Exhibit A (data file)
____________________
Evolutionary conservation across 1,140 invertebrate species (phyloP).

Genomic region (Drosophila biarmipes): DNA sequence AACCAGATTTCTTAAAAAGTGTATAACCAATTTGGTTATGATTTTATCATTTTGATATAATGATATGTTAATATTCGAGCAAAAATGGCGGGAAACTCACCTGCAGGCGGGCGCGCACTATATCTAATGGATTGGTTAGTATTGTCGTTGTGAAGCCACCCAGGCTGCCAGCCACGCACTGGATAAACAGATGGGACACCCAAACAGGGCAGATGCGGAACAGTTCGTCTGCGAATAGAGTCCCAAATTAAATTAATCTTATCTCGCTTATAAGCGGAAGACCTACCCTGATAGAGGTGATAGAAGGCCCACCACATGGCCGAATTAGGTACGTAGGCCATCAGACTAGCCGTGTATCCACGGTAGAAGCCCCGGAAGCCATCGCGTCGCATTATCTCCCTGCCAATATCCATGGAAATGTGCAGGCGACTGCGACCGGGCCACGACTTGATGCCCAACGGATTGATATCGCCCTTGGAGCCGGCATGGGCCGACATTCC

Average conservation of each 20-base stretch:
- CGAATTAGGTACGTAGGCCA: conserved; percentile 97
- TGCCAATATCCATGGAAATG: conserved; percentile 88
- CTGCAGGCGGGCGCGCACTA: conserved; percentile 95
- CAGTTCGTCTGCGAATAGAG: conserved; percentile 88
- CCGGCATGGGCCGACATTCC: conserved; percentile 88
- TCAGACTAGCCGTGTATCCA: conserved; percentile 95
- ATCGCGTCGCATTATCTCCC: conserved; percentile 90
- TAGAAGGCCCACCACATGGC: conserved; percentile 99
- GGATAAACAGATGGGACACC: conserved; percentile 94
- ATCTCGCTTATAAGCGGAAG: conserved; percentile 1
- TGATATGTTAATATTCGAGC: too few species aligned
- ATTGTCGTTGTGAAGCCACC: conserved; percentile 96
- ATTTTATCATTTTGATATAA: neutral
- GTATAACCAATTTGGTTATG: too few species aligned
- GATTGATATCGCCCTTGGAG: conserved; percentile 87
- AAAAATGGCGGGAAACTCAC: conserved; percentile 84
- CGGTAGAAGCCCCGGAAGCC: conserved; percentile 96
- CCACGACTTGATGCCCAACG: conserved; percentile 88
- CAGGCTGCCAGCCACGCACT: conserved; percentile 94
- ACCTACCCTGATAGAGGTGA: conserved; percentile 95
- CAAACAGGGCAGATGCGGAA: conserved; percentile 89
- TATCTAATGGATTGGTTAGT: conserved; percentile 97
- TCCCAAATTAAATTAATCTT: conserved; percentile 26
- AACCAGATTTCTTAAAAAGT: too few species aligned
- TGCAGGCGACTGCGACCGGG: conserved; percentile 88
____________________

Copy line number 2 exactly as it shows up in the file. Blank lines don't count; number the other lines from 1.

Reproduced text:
Genomic region (Drosophila biarmipes): DNA sequence AACCAGATTTCTTAAAAAGTGTATAACCAATTTGGTTATGATTTTATCATTTTGATATAATGATATGTTAATATTCGAGCAAAAATGGCGGGAAACTCACCTGCAGGCGGGCGCGCACTATATCTAATGGATTGGTTAGTATTGTCGTTGTGAAGCCACCCAGGCTGCCAGCCACGCACTGGATAAACAGATGGGACACCCAAACAGGGCAGATGCGGAACAGTTCGTCTGCGAATAGAGTCCCAAATTAAATTAATCTTATCTCGCTTATAAGCGGAAGACCTACCCTGATAGAGGTGATAGAAGGCCCACCACATGGCCGAATTAGGTACGTAGGCCATCAGACTAGCCGTGTATCCACGGTAGAAGCCCCGGAAGCCATCGCGTCGCATTATCTCCCTGCCAATATCCATGGAAATGTGCAGGCGACTGCGACCGGGCCACGACTTGATGCCCAACGGATTGATATCGCCCTTGGAGCCGGCATGGGCCGACATTCC